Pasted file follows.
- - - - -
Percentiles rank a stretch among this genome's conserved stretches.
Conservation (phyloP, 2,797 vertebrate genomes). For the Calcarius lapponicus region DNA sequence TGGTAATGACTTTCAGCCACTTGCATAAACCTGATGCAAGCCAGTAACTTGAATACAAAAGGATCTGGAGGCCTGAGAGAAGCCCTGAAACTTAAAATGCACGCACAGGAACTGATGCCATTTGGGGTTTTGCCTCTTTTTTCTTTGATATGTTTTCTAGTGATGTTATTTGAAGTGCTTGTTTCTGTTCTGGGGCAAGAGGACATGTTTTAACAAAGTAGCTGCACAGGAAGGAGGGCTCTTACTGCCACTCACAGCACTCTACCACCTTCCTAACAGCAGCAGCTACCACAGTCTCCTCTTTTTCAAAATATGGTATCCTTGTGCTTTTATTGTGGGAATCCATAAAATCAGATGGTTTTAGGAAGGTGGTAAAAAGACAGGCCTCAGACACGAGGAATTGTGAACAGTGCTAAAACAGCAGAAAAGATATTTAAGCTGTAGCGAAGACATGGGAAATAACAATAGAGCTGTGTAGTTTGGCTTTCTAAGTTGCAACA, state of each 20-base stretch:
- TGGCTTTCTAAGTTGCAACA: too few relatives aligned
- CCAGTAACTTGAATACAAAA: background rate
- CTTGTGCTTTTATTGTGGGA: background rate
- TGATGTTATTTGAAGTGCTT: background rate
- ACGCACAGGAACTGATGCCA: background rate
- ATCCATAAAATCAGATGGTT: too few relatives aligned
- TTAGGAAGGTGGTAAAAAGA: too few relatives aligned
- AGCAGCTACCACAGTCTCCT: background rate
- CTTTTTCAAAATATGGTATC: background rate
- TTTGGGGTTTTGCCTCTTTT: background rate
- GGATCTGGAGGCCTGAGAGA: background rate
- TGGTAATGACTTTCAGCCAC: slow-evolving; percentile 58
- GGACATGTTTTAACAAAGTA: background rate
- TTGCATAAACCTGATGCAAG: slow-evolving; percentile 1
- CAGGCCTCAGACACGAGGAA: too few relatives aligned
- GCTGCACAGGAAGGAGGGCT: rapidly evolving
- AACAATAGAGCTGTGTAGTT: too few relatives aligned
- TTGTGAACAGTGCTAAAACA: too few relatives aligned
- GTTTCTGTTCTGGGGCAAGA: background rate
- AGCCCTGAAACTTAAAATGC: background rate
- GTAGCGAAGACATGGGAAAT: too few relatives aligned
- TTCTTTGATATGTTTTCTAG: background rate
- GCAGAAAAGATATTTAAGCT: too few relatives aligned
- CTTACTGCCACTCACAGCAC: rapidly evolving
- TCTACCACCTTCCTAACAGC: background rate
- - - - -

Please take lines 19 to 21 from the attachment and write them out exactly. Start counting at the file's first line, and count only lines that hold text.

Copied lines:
- AACAATAGAGCTGTGTAGTT: too few relatives aligned
- TTGTGAACAGTGCTAAAACA: too few relatives aligned
- GTTTCTGTTCTGGGGCAAGA: background rate